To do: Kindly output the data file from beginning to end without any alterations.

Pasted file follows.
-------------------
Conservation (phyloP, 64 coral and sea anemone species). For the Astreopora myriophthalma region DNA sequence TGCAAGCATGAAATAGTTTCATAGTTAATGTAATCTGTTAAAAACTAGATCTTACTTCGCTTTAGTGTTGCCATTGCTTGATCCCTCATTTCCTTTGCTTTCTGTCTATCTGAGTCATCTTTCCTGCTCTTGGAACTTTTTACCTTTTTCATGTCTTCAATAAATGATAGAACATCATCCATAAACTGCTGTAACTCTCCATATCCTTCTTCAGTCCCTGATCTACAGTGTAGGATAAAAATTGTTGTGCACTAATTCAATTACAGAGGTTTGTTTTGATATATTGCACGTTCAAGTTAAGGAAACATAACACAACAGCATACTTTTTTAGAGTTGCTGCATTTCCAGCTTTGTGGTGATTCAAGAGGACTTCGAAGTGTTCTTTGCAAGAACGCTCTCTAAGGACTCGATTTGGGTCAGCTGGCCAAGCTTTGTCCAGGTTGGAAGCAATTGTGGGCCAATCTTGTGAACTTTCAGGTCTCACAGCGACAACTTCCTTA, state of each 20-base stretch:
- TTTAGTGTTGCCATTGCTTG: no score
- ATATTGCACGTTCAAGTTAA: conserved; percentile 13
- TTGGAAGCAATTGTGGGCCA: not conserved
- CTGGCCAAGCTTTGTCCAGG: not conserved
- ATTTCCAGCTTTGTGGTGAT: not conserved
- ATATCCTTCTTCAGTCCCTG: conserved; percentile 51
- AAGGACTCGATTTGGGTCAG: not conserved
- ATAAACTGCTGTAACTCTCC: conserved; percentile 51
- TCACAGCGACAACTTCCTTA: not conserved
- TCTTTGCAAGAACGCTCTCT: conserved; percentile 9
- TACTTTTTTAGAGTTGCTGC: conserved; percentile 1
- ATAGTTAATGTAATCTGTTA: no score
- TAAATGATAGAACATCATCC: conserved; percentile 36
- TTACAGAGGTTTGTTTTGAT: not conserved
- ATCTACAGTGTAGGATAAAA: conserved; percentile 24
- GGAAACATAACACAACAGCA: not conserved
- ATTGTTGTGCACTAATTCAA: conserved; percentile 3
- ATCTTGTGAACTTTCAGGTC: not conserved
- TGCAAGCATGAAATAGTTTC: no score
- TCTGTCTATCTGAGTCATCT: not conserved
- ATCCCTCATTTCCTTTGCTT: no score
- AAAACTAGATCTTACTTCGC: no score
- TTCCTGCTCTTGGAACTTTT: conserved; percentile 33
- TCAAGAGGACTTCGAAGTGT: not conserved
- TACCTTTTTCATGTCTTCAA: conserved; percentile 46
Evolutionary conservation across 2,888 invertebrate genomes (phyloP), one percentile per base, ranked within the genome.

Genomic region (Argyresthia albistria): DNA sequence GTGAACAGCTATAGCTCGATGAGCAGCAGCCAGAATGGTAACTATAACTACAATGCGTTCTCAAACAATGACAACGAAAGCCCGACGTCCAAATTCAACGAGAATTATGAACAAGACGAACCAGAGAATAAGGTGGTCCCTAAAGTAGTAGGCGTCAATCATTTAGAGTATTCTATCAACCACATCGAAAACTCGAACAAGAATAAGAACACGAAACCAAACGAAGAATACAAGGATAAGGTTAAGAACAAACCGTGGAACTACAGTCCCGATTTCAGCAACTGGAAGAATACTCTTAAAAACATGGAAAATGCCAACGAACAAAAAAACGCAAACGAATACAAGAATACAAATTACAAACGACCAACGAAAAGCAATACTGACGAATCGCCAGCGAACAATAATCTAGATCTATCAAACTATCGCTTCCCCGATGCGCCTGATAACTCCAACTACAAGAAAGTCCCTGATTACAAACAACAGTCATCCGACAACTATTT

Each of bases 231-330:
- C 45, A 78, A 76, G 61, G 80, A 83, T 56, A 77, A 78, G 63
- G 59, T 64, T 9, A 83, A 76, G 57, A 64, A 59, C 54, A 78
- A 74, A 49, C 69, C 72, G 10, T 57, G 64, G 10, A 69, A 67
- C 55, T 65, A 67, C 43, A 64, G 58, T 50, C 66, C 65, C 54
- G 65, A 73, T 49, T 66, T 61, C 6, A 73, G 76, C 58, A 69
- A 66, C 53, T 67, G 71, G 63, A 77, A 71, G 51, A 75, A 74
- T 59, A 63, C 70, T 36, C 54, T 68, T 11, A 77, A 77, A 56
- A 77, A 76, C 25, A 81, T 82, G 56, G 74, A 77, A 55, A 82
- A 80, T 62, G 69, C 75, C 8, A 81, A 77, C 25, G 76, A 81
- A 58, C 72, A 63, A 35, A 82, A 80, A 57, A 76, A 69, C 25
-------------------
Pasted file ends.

Conservation (phyloP, 64 coral and sea anemone species). For the Astreopora myriophthalma region DNA sequence TGCAAGCATGAAATAGTTTCATAGTTAATGTAATCTGTTAAAAACTAGATCTTACTTCGCTTTAGTGTTGCCATTGCTTGATCCCTCATTTCCTTTGCTTTCTGTCTATCTGAGTCATCTTTCCTGCTCTTGGAACTTTTTACCTTTTTCATGTCTTCAATAAATGATAGAACATCATCCATAAACTGCTGTAACTCTCCATATCCTTCTTCAGTCCCTGATCTACAGTGTAGGATAAAAATTGTTGTGCACTAATTCAATTACAGAGGTTTGTTTTGATATATTGCACGTTCAAGTTAAGGAAACATAACACAACAGCATACTTTTTTAGAGTTGCTGCATTTCCAGCTTTGTGGTGATTCAAGAGGACTTCGAAGTGTTCTTTGCAAGAACGCTCTCTAAGGACTCGATTTGGGTCAGCTGGCCAAGCTTTGTCCAGGTTGGAAGCAATTGTGGGCCAATCTTGTGAACTTTCAGGTCTCACAGCGACAACTTCCTTA, state of each 20-base stretch:
- TTTAGTGTTGCCATTGCTTG: no score
- ATATTGCACGTTCAAGTTAA: conserved; percentile 13
- TTGGAAGCAATTGTGGGCCA: not conserved
- CTGGCCAAGCTTTGTCCAGG: not conserved
- ATTTCCAGCTTTGTGGTGAT: not conserved
- ATATCCTTCTTCAGTCCCTG: conserved; percentile 51
- AAGGACTCGATTTGGGTCAG: not conserved
- ATAAACTGCTGTAACTCTCC: conserved; percentile 51
- TCACAGCGACAACTTCCTTA: not conserved
- TCTTTGCAAGAACGCTCTCT: conserved; percentile 9
- TACTTTTTTAGAGTTGCTGC: conserved; percentile 1
- ATAGTTAATGTAATCTGTTA: no score
- TAAATGATAGAACATCATCC: conserved; percentile 36
- TTACAGAGGTTTGTTTTGAT: not conserved
- ATCTACAGTGTAGGATAAAA: conserved; percentile 24
- GGAAACATAACACAACAGCA: not conserved
- ATTGTTGTGCACTAATTCAA: conserved; percentile 3
- ATCTTGTGAACTTTCAGGTC: not conserved
- TGCAAGCATGAAATAGTTTC: no score
- TCTGTCTATCTGAGTCATCT: not conserved
- ATCCCTCATTTCCTTTGCTT: no score
- AAAACTAGATCTTACTTCGC: no score
- TTCCTGCTCTTGGAACTTTT: conserved; percentile 33
- TCAAGAGGACTTCGAAGTGT: not conserved
- TACCTTTTTCATGTCTTCAA: conserved; percentile 46
Evolutionary conservation across 2,888 invertebrate genomes (phyloP), one percentile per base, ranked within the genome.

Genomic region (Argyresthia albistria): DNA sequence GTGAACAGCTATAGCTCGATGAGCAGCAGCCAGAATGGTAACTATAACTACAATGCGTTCTCAAACAATGACAACGAAAGCCCGACGTCCAAATTCAACGAGAATTATGAACAAGACGAACCAGAGAATAAGGTGGTCCCTAAAGTAGTAGGCGTCAATCATTTAGAGTATTCTATCAACCACATCGAAAACTCGAACAAGAATAAGAACACGAAACCAAACGAAGAATACAAGGATAAGGTTAAGAACAAACCGTGGAACTACAGTCCCGATTTCAGCAACTGGAAGAATACTCTTAAAAACATGGAAAATGCCAACGAACAAAAAAACGCAAACGAATACAAGAATACAAATTACAAACGACCAACGAAAAGCAATACTGACGAATCGCCAGCGAACAATAATCTAGATCTATCAAACTATCGCTTCCCCGATGCGCCTGATAACTCCAACTACAAGAAAGTCCCTGATTACAAACAACAGTCATCCGACAACTATTT

Each of bases 231-330:
- C 45, A 78, A 76, G 61, G 80, A 83, T 56, A 77, A 78, G 63
- G 59, T 64, T 9, A 83, A 76, G 57, A 64, A 59, C 54, A 78
- A 74, A 49, C 69, C 72, G 10, T 57, G 64, G 10, A 69, A 67
- C 55, T 65, A 67, C 43, A 64, G 58, T 50, C 66, C 65, C 54
- G 65, A 73, T 49, T 66, T 61, C 6, A 73, G 76, C 58, A 69
- A 66, C 53, T 67, G 71, G 63, A 77, A 71, G 51, A 75, A 74
- T 59, A 63, C 70, T 36, C 54, T 68, T 11, A 77, A 77, A 56
- A 77, A 76, C 25, A 81, T 82, G 56, G 74, A 77, A 55, A 82
- A 80, T 62, G 69, C 75, C 8, A 81, A 77, C 25, G 76, A 81
- A 58, C 72, A 63, A 35, A 82, A 80, A 57, A 76, A 69, C 25